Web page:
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Crucial Fact

  • His favourite word was heritage.

Last in Parliament October 2019, as Independent MP for Longueuil—Saint-Hubert (Québec)

Won his last election, in 2015, with 31% of the vote.

Statements in the House

The Environment December 7th, 2018

Madam Speaker, I have a specific question. Yesterday the leaders of the NDP, Bloc Québécois and Green Party met for the purpose of reaching out to the rest of the House, because it is time we recognized the absolute urgency of climate change. There is no time to argue. We need to set aside partisan politics and launch no less than a war effort to combat climate change. No one party can meet this challenge alone. We need to come together. Taking a non-partisan approach is a message that will make all the difference.

Would the Prime Minister agree to participate in a non-partisan effort and convene a summit of all party leaders to combat climate change?

Our children are watching us.

Taxation December 5th, 2018

Mr. Speaker, yesterday the Government of Quebec confirmed that Netflix will start collecting the QST on January 1, 2019, but not the GST, because Ottawa is refusing to change federal laws and make California-based Internet multinationals collect the same GST it makes our businesses collect.

Quebec explicitly asked the federal government to work with it to change the law, but the government flatly refused. No other G7 country is dumb enough to refuse to adapt its tax system to the Internet age.

Can the Prime Minister do better than the Minister of Finance's pathetic attempts to justify the unjustifiable?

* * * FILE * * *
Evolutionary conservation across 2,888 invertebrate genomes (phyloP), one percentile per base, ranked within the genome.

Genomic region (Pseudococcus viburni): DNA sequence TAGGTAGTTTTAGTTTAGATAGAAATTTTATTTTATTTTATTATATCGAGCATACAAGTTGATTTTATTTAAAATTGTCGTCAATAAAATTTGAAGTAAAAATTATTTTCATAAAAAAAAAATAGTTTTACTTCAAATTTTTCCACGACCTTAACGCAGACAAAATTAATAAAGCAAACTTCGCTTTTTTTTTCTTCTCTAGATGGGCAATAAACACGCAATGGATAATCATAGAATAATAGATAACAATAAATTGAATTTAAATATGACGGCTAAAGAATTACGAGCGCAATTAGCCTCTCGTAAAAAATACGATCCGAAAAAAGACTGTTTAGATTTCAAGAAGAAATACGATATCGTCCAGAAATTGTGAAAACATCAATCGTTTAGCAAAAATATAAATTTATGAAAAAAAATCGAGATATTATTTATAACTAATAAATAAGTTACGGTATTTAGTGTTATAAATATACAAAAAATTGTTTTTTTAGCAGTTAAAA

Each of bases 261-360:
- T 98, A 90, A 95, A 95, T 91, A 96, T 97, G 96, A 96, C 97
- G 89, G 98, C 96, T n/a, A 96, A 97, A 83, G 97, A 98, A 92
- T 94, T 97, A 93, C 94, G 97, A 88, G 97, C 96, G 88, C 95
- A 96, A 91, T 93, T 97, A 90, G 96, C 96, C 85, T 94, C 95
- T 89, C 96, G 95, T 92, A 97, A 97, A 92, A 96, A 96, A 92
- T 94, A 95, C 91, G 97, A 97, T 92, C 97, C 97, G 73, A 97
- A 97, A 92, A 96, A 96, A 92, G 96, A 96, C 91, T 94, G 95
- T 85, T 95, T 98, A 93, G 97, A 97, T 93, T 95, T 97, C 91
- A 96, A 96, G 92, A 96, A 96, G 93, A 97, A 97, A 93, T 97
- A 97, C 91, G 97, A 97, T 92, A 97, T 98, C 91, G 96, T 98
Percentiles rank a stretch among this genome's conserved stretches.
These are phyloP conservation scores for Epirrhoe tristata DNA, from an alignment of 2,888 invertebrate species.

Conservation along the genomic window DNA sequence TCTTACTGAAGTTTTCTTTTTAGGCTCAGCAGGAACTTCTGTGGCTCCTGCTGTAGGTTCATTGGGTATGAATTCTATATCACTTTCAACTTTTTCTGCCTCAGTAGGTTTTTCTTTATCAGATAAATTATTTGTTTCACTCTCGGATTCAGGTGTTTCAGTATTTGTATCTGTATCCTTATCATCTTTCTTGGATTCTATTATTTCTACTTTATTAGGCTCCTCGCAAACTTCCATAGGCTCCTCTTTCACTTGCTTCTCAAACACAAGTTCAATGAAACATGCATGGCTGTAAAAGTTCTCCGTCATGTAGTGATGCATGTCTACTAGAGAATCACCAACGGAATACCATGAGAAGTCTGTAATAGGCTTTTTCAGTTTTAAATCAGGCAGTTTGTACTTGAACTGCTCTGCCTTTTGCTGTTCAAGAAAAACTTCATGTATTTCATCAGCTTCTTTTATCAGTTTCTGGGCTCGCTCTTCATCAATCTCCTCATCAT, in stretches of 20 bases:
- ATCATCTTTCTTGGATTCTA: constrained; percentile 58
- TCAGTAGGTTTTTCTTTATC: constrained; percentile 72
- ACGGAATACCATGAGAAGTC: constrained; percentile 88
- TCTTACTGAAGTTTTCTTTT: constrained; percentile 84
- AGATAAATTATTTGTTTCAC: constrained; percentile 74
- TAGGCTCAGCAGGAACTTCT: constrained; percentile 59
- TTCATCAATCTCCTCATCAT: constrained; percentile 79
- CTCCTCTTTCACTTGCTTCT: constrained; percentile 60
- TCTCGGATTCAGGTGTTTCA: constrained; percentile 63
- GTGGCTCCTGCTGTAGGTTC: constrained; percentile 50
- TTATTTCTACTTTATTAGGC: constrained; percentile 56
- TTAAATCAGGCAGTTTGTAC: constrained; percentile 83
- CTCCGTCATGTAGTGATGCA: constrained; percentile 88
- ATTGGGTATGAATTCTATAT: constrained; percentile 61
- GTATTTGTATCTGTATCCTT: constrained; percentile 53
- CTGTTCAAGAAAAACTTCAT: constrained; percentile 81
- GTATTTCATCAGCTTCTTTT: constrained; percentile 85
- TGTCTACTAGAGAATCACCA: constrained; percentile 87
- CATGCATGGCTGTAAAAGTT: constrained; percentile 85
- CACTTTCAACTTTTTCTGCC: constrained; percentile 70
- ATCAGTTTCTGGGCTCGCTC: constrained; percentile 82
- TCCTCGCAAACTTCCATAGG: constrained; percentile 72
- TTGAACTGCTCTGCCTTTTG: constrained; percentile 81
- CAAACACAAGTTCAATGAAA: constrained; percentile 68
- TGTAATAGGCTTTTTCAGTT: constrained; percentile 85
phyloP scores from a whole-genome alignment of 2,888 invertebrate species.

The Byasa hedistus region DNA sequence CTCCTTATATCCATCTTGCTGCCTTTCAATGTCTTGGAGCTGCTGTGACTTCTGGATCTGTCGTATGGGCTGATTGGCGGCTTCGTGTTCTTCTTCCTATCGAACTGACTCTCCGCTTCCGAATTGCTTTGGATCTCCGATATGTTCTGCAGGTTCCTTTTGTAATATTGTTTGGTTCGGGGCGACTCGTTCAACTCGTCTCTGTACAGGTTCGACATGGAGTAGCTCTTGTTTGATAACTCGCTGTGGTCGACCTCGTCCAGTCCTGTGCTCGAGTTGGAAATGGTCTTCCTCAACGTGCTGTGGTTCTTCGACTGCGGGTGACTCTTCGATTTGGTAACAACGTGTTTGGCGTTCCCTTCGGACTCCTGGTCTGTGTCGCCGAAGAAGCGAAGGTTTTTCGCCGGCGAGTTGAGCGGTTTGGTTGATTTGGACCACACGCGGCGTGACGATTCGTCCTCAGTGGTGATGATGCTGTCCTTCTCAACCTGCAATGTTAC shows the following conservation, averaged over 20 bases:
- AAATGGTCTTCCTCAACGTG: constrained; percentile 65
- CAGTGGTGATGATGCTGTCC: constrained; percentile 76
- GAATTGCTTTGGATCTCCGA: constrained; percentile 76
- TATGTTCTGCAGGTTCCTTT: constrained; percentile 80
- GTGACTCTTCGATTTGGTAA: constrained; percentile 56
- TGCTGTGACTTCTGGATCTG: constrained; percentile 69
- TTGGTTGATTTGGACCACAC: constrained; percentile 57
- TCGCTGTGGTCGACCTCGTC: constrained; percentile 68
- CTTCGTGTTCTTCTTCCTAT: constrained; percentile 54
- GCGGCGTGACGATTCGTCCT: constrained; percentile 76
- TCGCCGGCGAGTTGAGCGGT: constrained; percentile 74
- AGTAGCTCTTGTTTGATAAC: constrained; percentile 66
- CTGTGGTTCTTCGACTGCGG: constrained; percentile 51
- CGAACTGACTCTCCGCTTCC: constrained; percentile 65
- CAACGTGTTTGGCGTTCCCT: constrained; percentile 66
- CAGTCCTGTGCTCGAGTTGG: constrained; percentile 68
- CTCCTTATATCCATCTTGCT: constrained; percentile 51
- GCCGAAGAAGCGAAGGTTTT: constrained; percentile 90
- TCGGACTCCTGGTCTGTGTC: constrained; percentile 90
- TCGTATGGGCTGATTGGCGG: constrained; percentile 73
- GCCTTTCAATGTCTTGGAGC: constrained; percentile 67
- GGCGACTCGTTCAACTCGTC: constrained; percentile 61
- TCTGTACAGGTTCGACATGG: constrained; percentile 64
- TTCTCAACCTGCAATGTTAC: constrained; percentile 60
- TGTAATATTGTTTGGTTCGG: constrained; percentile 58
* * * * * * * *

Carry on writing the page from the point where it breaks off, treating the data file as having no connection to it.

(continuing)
Budget Implementation Act, 2018, No. 2 November 27th, 2018

Madam Speaker, I do not know whether this is a translation problem, but I was expecting a very simple answer. It took two minutes and I did not hear the words “I do not know”.

Budget Implementation Act, 2018, No. 2 November 27th, 2018

Madam Speaker, I would like to thank my colleague for his speech. I do not doubt his sincerity, but I really did not get an answer to the question I asked earlier. It was a very simple question.

My colleague attends many of our committee meetings and he knows very well that the Quebec cultural sector sees as an injustice the fact that regular buyers of their content will be at a disadvantage compared with Netflix, for example, when it comes time to offer content on the web using their on-demand platforms.

He knows full well that the entire cultural sector would at least like to make sure that buyers are not at a disadvantage on the web, since the government is not requiring that Netflix collect GST on acquisitions and services in Canada, just as it does not require that Google collect tax on ad sales.

I am asking the question. I hope that my colleague will not give excuses and that he will answer my question. It is baffling that, despite the fact that Canada is a G7 nation and that it is performing better in certain areas—although it is also less savvy—we are not asking that federal and provincial taxes be collected on these subscriptions.

I hope to get an answer or at least an admission that he does not know.

Budget Implementation Act, 2018, No. 2 November 27th, 2018

Madam Speaker, I know that the Parliamentary Secretary to the Minister of Canadian Heritage is not the Parliamentary Secretary to the Minister of Finance. However, if he is following this file within his own department, he knows full well that failing to require that companies like Netflix or Google collect GST on their services is an injustice to all competitors that are Canadian and hire Canadians.

I am not even talking about corporate taxes, because I know that the Minister of Finance will say that it is complicated. The Liberals do not have much initiative, but I can understand that corporate taxes are complicated. That said, applying a transaction tax on transactions made in Canada is pretty basic.

Are the minister's rose-coloured finance glasses so big that he does not even see a need to collect taxes from service providers? Pathetic. Does my colleague have nothing to say on this? He knows very well that the cultural sector is unanimous on this issue.